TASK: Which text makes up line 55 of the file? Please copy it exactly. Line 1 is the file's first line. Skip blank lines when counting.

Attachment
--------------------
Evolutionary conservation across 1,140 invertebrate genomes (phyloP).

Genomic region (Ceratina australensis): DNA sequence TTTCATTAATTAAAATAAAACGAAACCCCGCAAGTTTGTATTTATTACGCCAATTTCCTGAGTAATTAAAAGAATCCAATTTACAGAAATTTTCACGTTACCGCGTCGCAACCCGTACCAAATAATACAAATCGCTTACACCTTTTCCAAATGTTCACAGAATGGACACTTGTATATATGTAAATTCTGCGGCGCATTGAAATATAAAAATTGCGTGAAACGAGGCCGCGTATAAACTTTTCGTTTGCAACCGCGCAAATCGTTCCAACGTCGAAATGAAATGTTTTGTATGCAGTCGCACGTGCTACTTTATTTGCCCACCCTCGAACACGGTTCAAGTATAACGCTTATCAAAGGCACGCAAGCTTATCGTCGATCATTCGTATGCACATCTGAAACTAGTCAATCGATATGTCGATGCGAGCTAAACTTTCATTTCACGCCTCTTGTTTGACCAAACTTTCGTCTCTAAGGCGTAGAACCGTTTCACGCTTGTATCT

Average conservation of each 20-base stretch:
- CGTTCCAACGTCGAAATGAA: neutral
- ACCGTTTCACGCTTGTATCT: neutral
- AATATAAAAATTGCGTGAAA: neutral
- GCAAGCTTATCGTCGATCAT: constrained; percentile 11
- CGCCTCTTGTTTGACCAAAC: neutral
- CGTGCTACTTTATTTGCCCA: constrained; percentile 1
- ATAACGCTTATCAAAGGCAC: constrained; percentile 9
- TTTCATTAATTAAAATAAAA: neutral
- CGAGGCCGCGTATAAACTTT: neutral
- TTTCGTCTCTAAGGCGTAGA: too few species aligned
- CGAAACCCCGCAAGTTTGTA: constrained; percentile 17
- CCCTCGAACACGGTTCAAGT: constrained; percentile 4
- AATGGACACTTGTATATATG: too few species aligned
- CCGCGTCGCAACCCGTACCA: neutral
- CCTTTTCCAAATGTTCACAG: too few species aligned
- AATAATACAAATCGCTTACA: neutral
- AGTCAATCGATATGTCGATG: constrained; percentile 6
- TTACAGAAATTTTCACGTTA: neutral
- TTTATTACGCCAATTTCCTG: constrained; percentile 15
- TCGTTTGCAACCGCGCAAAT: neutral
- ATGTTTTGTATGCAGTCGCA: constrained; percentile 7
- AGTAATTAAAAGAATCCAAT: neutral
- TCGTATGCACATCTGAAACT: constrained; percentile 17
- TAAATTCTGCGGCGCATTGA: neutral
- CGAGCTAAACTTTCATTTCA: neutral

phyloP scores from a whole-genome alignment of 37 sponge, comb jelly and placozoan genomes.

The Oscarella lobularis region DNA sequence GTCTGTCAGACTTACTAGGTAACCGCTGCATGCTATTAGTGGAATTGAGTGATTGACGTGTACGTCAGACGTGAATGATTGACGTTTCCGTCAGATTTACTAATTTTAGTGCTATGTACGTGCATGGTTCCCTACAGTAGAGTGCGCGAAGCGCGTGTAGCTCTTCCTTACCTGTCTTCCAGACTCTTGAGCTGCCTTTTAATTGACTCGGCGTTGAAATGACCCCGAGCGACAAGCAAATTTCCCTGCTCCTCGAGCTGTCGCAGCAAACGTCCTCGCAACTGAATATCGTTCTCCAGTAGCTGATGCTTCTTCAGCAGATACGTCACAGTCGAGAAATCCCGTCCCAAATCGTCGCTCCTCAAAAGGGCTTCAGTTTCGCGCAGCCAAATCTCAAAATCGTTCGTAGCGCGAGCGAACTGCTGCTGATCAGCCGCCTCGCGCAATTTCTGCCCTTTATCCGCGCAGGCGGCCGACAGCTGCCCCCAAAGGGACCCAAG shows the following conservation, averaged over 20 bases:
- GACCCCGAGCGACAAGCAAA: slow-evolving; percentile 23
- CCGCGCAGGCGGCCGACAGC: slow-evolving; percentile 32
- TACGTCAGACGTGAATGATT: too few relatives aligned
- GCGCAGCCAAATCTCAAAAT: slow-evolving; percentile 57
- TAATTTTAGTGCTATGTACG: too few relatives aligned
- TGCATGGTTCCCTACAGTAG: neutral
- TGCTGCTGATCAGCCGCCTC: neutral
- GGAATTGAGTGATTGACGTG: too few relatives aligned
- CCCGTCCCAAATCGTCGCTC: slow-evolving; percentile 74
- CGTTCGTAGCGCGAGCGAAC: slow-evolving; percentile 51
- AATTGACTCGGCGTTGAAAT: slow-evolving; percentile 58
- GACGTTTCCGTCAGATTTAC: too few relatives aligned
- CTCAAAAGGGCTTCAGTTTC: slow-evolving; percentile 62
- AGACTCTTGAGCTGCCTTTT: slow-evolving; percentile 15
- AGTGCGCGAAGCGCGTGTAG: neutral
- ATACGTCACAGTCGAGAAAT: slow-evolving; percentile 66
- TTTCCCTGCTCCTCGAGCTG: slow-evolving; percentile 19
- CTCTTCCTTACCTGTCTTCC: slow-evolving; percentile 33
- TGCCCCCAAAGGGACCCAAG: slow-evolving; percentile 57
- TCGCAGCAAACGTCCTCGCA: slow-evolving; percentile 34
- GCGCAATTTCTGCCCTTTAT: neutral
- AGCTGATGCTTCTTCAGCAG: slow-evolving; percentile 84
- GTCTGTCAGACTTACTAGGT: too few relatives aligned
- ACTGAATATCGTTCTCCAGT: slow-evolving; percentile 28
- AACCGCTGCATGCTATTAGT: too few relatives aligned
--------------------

- AACCGCTGCATGCTATTAGT: too few relatives aligned